Appliance Parts and Repair: Induction versus Gas Cooktops

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Sunday, November 16, 2008  

Induction versus Gas Cooktops- CLICK HERE!

How does induction cooking actually work?

It starts with very powerful electromagnetic energy. An alternating current is created by the induction coil underneath the glass top, in turn, creating a magnetic field that transfers to the cookware which excites the metal molecules creating heat.

In short, only the cookware heats up. Take an egg, for example: when the frying pan is in contact with the induction zone, the egg cooks. But the egg will not cook on the glass surface, which remains cold.

Induction cooktops can be used for all types of cooking methods: boiling, frying, saute'ing, simmering and melting chocolate. By merely pressing the control panel, you can choose power levels starting at 50W.

The range of power and control is the same as with gas, but unlike with most gas cooktops, you can simmer chocolate all day because it will always maintain a constant temperature.

A number of reasons make induction cooking a great choice
  • It cooks faster, is more energy efficient and is portable.
  • Induction cooking is more energy efficient than either gas or electric cooking because the heat energy it provides goes directly into the pan to cook the food. A good part of the heat in gas or electric cooking escapes into the air around the pan.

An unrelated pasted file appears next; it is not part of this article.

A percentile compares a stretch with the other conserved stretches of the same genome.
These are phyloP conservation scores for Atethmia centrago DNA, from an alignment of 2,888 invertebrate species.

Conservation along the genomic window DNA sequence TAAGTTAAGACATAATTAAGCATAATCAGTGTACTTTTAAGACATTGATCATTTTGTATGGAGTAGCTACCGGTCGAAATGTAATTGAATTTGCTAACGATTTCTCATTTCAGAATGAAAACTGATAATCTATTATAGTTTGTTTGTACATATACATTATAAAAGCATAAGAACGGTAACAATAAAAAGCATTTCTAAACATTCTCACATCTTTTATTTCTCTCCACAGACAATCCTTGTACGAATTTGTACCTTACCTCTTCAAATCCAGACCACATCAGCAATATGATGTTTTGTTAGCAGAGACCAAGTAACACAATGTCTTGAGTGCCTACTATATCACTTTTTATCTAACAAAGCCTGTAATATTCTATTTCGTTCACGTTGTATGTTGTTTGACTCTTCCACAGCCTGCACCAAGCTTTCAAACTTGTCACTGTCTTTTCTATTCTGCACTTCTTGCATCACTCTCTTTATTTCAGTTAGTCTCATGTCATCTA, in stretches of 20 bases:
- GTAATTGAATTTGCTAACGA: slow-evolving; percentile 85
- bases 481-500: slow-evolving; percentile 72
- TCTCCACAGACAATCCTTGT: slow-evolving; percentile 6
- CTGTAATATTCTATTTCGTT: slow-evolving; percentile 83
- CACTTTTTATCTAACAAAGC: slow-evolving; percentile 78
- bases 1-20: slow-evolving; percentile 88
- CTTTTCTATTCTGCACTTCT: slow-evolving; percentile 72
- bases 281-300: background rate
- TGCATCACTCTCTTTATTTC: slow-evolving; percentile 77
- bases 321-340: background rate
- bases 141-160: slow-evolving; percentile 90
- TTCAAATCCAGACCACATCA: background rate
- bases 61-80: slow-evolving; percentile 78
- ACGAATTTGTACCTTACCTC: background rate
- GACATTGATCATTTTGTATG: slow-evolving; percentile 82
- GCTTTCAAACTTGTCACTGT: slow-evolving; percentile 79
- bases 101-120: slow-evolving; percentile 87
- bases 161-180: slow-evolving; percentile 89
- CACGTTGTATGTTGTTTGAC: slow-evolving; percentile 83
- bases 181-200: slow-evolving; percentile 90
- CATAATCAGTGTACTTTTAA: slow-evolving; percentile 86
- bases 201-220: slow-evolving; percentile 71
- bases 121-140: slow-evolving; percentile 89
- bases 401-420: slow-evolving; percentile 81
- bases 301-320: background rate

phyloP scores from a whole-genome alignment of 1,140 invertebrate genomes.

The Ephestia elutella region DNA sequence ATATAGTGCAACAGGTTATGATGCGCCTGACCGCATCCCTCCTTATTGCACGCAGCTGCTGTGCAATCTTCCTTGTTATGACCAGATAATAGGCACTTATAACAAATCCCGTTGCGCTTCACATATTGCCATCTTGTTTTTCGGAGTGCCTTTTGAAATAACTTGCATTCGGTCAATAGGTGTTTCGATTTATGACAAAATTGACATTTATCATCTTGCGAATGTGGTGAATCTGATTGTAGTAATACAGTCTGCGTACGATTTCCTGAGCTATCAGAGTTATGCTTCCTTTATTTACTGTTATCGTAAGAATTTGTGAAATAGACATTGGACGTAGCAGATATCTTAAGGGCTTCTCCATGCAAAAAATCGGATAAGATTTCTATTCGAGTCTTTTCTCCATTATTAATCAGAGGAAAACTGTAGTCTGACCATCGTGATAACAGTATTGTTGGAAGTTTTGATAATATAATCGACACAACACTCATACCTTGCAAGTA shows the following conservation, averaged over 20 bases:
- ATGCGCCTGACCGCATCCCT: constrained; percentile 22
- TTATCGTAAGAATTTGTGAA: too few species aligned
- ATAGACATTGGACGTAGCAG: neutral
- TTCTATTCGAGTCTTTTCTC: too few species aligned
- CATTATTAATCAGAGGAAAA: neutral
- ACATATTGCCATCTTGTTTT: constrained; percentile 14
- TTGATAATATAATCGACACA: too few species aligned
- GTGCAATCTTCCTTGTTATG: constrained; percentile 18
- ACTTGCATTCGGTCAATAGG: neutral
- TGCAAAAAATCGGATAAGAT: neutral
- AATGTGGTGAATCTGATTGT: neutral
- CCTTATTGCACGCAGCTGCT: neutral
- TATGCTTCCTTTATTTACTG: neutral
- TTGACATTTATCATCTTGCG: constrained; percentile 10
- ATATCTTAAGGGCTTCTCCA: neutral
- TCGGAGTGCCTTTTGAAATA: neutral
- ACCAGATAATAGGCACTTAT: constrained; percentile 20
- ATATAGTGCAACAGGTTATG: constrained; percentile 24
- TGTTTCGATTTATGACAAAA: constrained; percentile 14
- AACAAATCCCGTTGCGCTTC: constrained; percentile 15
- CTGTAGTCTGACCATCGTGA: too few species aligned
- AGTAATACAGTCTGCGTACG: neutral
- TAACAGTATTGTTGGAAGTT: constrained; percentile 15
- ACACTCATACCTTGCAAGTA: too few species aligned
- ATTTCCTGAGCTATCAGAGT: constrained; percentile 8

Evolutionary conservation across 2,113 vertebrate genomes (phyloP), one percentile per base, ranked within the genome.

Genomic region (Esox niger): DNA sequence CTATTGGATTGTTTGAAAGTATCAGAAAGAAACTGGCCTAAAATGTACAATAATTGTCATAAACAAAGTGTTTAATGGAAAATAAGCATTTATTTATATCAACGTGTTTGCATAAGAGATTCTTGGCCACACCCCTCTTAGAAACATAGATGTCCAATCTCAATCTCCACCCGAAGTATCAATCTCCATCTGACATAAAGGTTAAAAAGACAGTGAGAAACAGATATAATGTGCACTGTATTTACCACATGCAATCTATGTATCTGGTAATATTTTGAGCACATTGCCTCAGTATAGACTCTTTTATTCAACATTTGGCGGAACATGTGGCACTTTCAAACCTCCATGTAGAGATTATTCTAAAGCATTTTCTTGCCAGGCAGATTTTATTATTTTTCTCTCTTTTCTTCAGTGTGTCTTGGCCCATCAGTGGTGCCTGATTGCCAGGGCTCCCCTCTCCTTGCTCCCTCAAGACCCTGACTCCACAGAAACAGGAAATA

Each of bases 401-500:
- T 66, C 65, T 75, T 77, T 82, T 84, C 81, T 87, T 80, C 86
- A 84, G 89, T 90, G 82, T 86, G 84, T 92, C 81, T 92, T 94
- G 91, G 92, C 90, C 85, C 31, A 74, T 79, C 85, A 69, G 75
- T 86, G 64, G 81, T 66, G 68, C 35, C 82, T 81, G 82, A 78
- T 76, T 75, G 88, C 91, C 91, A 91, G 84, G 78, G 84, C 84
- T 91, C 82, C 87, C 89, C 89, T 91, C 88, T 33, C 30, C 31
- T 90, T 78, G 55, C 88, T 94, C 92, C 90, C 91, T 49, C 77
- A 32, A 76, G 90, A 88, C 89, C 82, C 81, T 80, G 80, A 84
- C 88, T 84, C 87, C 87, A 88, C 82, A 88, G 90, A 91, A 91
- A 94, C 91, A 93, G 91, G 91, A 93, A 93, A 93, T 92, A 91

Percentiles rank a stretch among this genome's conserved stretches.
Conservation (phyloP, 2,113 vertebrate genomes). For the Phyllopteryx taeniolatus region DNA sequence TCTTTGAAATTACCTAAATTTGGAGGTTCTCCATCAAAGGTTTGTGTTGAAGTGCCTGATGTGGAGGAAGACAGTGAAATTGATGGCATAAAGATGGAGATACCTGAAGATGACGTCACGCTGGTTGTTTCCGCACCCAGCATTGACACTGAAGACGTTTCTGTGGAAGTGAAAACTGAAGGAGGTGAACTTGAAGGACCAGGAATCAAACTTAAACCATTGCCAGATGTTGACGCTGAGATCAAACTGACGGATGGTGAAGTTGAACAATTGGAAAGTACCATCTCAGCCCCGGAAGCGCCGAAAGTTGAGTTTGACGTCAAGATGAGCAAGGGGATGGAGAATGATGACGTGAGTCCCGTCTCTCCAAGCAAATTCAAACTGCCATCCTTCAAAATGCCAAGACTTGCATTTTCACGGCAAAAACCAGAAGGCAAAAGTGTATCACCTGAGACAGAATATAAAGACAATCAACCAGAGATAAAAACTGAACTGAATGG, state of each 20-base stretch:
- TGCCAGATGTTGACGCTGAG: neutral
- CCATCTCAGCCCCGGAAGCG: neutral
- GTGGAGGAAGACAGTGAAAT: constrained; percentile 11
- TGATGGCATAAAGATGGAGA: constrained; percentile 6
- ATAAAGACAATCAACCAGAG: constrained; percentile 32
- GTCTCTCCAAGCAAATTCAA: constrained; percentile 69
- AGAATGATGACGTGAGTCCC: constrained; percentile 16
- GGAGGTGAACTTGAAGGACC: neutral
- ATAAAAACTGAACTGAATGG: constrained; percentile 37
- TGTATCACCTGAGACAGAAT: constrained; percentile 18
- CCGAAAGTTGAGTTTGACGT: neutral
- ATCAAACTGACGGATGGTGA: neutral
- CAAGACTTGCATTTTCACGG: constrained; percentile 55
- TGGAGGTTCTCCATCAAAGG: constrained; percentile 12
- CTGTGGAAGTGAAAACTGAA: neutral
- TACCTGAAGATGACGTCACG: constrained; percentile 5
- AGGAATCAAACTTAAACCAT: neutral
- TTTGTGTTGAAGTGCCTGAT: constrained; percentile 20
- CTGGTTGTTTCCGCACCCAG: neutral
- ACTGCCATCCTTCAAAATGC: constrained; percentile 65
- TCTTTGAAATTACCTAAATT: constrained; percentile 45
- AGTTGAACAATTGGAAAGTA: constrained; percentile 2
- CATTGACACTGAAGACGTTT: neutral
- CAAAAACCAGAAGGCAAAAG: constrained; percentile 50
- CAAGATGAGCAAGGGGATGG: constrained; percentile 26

• With more variables of heat control, it can cook and maintain foods from a very low simmer to a fast boil. The more wattage it has, the faster it brings up the heat.
  • It is safer than gas and electricity because it does not get hot or have open flames, nice features if small, curious children are present.
  • It offers cleaner cooking and easy clean-up thanks to the cool, smooth ceramic surface.

Drawbacks of Induction

  • Only certain kinds of metal pans will work for induction cooking including most, but not all, stainless steel pans and cast iron pans. Glass, clay, copper, ceramic and aluminum pans are not suitable for induction cooking.
  • While it is good for braising, tempering chocolate, making gravies, sauces and soups, it's not good for everything. You can't grill on it.

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